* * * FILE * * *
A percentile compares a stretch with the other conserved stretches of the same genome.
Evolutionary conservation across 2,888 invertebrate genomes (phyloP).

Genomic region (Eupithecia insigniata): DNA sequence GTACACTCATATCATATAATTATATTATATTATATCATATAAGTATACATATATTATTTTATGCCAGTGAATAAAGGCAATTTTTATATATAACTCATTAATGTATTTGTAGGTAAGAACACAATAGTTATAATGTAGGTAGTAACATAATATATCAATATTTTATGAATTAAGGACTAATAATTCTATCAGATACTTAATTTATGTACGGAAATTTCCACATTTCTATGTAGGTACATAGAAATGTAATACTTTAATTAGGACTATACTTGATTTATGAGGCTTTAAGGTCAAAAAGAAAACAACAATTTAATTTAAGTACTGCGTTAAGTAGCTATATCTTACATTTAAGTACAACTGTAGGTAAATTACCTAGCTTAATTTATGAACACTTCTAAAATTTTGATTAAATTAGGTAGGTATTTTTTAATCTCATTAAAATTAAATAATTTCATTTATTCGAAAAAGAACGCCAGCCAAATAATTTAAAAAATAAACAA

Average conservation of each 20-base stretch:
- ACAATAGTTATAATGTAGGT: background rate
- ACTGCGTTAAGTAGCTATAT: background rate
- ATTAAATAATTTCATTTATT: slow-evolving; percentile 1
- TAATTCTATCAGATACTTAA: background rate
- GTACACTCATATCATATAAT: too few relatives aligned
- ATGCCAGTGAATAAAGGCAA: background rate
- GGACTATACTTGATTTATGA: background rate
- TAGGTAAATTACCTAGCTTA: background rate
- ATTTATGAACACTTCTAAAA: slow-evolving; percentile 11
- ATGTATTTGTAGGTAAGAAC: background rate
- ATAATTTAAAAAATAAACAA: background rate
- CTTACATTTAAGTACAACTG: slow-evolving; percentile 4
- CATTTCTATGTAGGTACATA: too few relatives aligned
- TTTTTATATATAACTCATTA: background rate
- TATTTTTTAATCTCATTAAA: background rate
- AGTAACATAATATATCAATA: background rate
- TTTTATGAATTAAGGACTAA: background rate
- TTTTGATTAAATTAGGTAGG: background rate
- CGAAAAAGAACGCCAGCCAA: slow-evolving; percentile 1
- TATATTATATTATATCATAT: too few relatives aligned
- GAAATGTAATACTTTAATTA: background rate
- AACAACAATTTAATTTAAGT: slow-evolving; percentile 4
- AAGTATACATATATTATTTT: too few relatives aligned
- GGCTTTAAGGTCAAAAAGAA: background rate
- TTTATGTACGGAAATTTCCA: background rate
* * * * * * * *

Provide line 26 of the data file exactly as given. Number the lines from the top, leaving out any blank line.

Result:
- AACAACAATTTAATTTAAGT: slow-evolving; percentile 4